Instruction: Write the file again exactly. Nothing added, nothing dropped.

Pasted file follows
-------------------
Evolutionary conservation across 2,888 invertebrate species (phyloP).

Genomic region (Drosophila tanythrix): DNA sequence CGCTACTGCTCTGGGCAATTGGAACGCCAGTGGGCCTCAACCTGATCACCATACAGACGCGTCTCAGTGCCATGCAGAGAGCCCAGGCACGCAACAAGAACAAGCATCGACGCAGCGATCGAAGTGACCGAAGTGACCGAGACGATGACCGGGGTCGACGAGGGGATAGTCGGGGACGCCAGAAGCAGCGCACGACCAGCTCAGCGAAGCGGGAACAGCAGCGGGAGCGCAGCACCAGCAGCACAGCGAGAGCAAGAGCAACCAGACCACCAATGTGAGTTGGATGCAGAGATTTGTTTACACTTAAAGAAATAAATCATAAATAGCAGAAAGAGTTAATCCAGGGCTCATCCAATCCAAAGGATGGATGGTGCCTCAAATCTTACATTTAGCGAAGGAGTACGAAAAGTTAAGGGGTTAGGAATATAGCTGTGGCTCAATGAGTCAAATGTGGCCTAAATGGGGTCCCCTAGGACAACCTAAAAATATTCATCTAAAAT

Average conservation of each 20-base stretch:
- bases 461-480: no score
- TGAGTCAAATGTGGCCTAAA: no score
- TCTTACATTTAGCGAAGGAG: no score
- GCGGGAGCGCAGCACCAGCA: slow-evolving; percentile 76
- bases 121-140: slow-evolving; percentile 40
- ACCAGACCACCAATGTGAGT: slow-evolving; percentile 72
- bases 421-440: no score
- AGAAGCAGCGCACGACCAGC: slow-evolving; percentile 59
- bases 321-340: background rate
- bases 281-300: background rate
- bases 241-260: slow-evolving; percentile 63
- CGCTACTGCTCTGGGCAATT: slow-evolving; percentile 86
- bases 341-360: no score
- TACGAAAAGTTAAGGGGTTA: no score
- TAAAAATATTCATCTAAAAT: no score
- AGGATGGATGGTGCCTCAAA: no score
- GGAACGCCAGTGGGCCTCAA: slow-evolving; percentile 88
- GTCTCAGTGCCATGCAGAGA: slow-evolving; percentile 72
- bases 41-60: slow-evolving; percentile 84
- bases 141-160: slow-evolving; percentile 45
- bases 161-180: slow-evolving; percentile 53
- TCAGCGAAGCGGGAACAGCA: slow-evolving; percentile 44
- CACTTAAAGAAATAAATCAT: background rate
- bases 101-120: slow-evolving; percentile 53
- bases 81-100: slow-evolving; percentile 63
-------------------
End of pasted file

Evolutionary conservation across 2,888 invertebrate species (phyloP).

Genomic region (Drosophila tanythrix): DNA sequence CGCTACTGCTCTGGGCAATTGGAACGCCAGTGGGCCTCAACCTGATCACCATACAGACGCGTCTCAGTGCCATGCAGAGAGCCCAGGCACGCAACAAGAACAAGCATCGACGCAGCGATCGAAGTGACCGAAGTGACCGAGACGATGACCGGGGTCGACGAGGGGATAGTCGGGGACGCCAGAAGCAGCGCACGACCAGCTCAGCGAAGCGGGAACAGCAGCGGGAGCGCAGCACCAGCAGCACAGCGAGAGCAAGAGCAACCAGACCACCAATGTGAGTTGGATGCAGAGATTTGTTTACACTTAAAGAAATAAATCATAAATAGCAGAAAGAGTTAATCCAGGGCTCATCCAATCCAAAGGATGGATGGTGCCTCAAATCTTACATTTAGCGAAGGAGTACGAAAAGTTAAGGGGTTAGGAATATAGCTGTGGCTCAATGAGTCAAATGTGGCCTAAATGGGGTCCCCTAGGACAACCTAAAAATATTCATCTAAAAT

Average conservation of each 20-base stretch:
- bases 461-480: no score
- TGAGTCAAATGTGGCCTAAA: no score
- TCTTACATTTAGCGAAGGAG: no score
- GCGGGAGCGCAGCACCAGCA: slow-evolving; percentile 76
- bases 121-140: slow-evolving; percentile 40
- ACCAGACCACCAATGTGAGT: slow-evolving; percentile 72
- bases 421-440: no score
- AGAAGCAGCGCACGACCAGC: slow-evolving; percentile 59
- bases 321-340: background rate
- bases 281-300: background rate
- bases 241-260: slow-evolving; percentile 63
- CGCTACTGCTCTGGGCAATT: slow-evolving; percentile 86
- bases 341-360: no score
- TACGAAAAGTTAAGGGGTTA: no score
- TAAAAATATTCATCTAAAAT: no score
- AGGATGGATGGTGCCTCAAA: no score
- GGAACGCCAGTGGGCCTCAA: slow-evolving; percentile 88
- GTCTCAGTGCCATGCAGAGA: slow-evolving; percentile 72
- bases 41-60: slow-evolving; percentile 84
- bases 141-160: slow-evolving; percentile 45
- bases 161-180: slow-evolving; percentile 53
- TCAGCGAAGCGGGAACAGCA: slow-evolving; percentile 44
- CACTTAAAGAAATAAATCAT: background rate
- bases 101-120: slow-evolving; percentile 53
- bases 81-100: slow-evolving; percentile 63